income support

  • Sanctions

    Level: Standard

    training course

    Work-related requirements for benefit are getting tougher and sanctions more severe and widespread. This course will give you a good understanding of what goes into a claimant commitment and the work-related requirements that people are expected to meet.

    You will have a chance to think about how flexibilities in the system might help clients reduce the risk of a sanction. It will also equip you to advocate effectively on behalf of clients who are faced with benefit sanctions.

    The course covers:

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    Dates:
  • Residence rights and wrongs

    Issue 242 (October 2014)
    article

    Henri Krishna reviews recent changes in rules1 about residence and benefits, concentrating on developments not already covered by articles on the 1 January 2014 changes in CPAG's Welfare Rights Bulletin 238 and the Saint Prix decision of the European Court of Justice in CPAG's Welfare Rights Bulletin 241.

    • 1. SI 2014/1451
  • Saint Prix and the right to reside for pregnant women

    Issue 241 (August 2014)
    article

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    Mike Spencer looks at a recent European Court of Justice decision with important findings about the right to reside of women who have given up work due to pregnancy.

  • Work-related activity for lone parents

    Issue 240 (June 2014)
    article

    Dan Norris describes a rule making new demands on lone parents as a condition of getting income support (IS) or employment and support allowance (ESA).

  • Saint Prix v DWP: pregnancy and right to reside

    Last updated: June 25, 2014
    test case

    Jessy Saint Prix v Department for Work and Pensions C-507/12.

    The issue in this case is whether a French national who became temporarily unable to work due to pregnancy and childbirth and had no continuing employment rights retained her status as a 'worker' in EU law and therefore her right of residence in the UK when she claimed income support on grounds of pregnancy.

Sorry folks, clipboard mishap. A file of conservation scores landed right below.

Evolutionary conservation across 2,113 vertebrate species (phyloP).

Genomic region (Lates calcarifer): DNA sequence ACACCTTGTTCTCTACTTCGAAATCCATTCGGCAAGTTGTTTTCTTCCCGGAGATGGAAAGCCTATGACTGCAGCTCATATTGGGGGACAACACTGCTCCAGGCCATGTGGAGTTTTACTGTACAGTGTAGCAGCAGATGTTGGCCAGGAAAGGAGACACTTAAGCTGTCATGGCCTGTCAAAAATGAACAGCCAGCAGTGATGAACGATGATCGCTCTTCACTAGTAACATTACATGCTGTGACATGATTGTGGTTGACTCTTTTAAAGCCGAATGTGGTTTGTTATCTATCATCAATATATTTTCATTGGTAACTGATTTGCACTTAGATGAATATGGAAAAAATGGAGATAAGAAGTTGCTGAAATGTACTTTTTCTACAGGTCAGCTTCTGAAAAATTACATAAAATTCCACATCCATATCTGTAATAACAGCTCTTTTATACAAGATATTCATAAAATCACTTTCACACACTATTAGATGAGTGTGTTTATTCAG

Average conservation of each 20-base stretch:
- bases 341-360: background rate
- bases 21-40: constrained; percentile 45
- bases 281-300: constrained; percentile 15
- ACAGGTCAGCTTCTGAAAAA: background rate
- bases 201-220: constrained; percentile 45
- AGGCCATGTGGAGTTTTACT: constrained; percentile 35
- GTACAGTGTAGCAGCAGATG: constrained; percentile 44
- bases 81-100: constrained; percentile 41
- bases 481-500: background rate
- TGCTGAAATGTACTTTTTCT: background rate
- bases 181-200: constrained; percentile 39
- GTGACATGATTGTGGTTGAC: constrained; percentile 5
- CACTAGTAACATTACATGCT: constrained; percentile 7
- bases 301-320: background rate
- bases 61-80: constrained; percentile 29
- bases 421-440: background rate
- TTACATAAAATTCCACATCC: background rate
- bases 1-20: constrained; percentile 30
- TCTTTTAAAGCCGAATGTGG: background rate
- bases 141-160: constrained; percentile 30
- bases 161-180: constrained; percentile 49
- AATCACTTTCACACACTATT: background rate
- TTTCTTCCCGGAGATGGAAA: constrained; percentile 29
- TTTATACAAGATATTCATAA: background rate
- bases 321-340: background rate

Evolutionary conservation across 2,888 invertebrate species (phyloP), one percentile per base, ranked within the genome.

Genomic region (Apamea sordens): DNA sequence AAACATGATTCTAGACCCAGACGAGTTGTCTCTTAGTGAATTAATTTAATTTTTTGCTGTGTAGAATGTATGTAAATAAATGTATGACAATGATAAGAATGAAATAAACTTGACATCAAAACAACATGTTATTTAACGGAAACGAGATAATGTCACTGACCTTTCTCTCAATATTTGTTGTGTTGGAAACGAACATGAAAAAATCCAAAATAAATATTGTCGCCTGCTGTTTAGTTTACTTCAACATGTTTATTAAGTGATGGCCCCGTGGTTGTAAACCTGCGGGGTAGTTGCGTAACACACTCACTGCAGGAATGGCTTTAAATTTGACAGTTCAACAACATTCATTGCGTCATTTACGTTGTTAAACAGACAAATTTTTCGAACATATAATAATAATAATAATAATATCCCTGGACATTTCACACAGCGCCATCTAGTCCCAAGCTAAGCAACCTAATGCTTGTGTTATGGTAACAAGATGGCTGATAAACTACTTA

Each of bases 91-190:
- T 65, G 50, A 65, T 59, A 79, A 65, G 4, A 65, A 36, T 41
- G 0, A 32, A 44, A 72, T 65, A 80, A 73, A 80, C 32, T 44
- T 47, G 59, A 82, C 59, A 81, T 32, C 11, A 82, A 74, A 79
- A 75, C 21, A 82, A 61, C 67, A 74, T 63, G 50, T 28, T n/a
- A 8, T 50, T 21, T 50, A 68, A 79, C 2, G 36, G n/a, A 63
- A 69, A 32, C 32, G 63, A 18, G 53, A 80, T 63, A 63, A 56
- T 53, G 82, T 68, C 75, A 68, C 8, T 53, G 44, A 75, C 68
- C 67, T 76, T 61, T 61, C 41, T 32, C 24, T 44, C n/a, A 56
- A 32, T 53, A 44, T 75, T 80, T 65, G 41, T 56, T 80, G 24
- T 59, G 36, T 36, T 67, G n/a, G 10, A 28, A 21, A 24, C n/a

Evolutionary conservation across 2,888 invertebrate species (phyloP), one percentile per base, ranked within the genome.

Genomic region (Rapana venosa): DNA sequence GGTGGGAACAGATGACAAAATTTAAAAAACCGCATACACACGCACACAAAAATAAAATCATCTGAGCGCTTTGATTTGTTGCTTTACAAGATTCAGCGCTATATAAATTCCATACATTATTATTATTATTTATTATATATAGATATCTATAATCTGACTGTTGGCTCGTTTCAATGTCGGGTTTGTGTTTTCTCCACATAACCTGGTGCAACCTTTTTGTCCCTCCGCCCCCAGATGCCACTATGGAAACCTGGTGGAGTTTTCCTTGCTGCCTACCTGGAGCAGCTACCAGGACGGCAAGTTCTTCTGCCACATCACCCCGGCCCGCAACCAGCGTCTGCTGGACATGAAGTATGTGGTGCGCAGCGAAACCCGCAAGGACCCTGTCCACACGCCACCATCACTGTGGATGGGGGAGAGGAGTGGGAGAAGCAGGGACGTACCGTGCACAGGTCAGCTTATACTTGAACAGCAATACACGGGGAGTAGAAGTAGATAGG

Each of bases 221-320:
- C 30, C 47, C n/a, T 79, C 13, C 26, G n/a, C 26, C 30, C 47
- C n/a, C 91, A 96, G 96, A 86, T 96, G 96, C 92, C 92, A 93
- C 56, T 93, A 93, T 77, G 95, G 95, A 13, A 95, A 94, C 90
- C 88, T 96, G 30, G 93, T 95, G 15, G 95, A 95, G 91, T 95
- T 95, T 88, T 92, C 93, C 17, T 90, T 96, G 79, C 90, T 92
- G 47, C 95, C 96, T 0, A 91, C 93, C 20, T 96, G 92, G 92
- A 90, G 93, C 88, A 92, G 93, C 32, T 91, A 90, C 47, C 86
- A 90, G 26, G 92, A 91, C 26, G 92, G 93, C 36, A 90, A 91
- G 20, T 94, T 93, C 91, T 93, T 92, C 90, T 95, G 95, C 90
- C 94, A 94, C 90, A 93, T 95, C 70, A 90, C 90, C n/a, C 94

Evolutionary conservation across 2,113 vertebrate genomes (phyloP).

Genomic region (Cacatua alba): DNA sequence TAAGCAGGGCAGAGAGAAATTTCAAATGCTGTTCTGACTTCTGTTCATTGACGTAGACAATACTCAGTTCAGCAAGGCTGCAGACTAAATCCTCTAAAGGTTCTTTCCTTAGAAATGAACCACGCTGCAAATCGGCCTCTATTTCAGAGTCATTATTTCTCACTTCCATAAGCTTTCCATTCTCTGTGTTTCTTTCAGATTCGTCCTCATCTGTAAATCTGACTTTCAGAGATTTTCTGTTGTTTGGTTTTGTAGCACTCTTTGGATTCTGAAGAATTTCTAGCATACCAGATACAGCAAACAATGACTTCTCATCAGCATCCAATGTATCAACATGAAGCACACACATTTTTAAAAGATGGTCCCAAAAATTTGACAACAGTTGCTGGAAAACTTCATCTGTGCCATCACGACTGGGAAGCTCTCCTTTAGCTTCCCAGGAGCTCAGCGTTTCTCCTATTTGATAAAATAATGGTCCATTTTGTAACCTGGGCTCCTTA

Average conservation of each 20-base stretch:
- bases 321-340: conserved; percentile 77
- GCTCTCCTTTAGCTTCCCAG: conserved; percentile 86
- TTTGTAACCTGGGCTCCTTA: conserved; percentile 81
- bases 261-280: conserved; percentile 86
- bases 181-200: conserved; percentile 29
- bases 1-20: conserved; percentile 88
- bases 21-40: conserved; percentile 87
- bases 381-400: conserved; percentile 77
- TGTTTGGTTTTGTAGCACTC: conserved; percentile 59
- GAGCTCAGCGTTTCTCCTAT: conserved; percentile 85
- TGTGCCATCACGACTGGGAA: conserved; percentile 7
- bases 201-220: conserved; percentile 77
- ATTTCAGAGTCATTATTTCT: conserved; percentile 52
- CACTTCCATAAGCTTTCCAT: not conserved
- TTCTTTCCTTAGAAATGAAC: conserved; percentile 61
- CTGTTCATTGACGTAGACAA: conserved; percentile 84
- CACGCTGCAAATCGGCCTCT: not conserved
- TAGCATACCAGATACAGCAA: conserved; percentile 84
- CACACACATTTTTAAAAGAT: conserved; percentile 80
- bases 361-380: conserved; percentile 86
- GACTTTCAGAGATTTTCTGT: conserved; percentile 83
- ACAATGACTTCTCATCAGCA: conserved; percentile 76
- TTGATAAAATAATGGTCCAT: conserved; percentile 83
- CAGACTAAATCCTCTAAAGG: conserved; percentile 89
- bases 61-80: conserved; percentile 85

• Guide to welfare reforms for local authority staff and their partners


    page

    A (long) plain language guide to welfare reforms for local authority staff and their partners

    A wide reaching programme of welfare reform is underway that will have a significant impact on child poverty levels across local authorities. The scope of the welfare reform programme is broad, and a number of reforms will affect a variety of family types, and for many households, these effects will be cumulative.

  • B v Secretary of State for Work and Pensions

    Last updated: April 18, 2012
    test case

    Overpayment caused by failure to disclose – whether overpayment recoverable – whether failure reasonable

    The claimant had been overpaid income support for her children when she failed to disclose that they had been taken into care. The appeal tribunal found that disclosure was not reasonably required of the claimant until she had been advised by a social worker to report the change as prior to that her learning difficulties had reasonably prevented her from appreciating the need to inform the DWP of this change.

  • Welfare Reform Act 2012

    Issue 227 (April 2012)
    article

    Do acts speak louder than words? Edward Graham gives a round-up of the changes on their way.

  • Escalating conditionality

    Issue 225 (December 2011)
    article

    David Simmons describes the new conditionality regime for benefit claimants provided for in the Welfare Reform Bill 2011.

  • Unnoticed? The flaw in ESA conversion decisions

    Issue 224 (October 2011)
    article

    Martin Williams discusses the problems with letters sent by the DWP to existing claimants of incapacity benefit (IB), severe disablement allowance (SDA) and income support (IS) on grounds of disability informing them that they are to be reassessed for employment and support allowance (ESA).